Last March, Fabrice Muvundja paid a brief visit to Rotterdam to meet up with TAHMO co-directors John Selker and Nick van de Giesen. Fabrice was finishing up his Ph.D. research on “Hydrological variability and biogeochemistry of particulate organic matter in a large tropical rift lake, Lake Kivu (East Africa)”. Lake Kivu is a very interesting lake at the border of Rwanda and the Democratic Republic of the Congo (DRC). The bottom of the lake contains high concentrations of methane and carbon dioxide. If the lake were to overturn, the lives of the two million people who live around Lake Kivu would be in danger.
About one thousand years ago, this was the last time this occurred. At present, the plans are to extract methane from the lake without disturbing its stratification. Monitoring is the main tool to ensure no such disaster will occur. Monitoring the weather is one part that is needed, which is why Fabrice contacted TAHMO. It was agreed to set up three stations as a pilot activity in Eastern DRC. Three schools were selected. The first one is in the South at Fabrice’s own school, ISP Bukavu, where he teaches in the Department of Chemistry. The second one will be placed at a school on the island of Idjwi in the more central part of the lake. Finally, the third station will be placed at the Ecole du Cinquantenaire in Goma in the northern part of the lake. The Ecole du Cinquantenaire is a special school that was inaugurated only recently and educates students in the fields of Civil Aviation, Construction, Electronics, and Petro-Chemistry.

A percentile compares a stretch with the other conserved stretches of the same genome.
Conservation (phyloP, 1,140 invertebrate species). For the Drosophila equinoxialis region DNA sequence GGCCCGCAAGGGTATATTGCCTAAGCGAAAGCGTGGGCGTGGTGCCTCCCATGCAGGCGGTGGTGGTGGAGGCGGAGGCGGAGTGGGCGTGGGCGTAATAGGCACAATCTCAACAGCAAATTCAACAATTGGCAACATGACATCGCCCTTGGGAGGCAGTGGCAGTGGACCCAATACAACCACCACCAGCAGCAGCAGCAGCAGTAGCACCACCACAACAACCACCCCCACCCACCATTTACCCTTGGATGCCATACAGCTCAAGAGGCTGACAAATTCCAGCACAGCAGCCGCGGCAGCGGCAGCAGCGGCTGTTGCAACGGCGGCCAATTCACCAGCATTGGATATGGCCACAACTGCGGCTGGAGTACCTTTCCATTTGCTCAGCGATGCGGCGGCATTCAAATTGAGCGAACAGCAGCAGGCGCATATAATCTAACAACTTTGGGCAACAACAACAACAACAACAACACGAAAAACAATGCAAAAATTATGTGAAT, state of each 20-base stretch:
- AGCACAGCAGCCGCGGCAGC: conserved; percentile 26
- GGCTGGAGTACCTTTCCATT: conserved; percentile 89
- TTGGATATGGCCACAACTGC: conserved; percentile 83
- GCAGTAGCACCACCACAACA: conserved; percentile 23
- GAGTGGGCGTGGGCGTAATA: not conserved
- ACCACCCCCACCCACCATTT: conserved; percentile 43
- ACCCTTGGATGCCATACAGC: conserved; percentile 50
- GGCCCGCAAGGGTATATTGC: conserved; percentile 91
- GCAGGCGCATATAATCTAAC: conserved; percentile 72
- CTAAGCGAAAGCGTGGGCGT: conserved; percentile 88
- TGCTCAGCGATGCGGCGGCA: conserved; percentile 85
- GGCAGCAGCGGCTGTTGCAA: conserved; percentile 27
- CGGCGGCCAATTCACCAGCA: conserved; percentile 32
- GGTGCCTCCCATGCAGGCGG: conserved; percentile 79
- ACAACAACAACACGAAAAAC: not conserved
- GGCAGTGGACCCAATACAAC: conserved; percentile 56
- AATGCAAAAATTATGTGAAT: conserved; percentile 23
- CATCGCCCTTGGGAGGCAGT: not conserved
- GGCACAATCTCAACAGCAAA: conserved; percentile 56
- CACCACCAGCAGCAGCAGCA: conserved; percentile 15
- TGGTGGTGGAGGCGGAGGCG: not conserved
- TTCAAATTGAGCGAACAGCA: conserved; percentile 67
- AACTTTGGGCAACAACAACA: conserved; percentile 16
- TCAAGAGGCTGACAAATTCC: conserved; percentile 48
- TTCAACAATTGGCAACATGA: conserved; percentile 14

On Tuesday 14 July 2015, the three stations were handed over in Kigali, Rwanda. Sister Jeanne-Marie, the director of the Ecole du Cinquantenaire, had traveled especially for this occasion from Goma, as had Fabrice from Bukavu. The three stations will monitor the western part of Lake Kivu and thereby contribute to the management of this unique lake.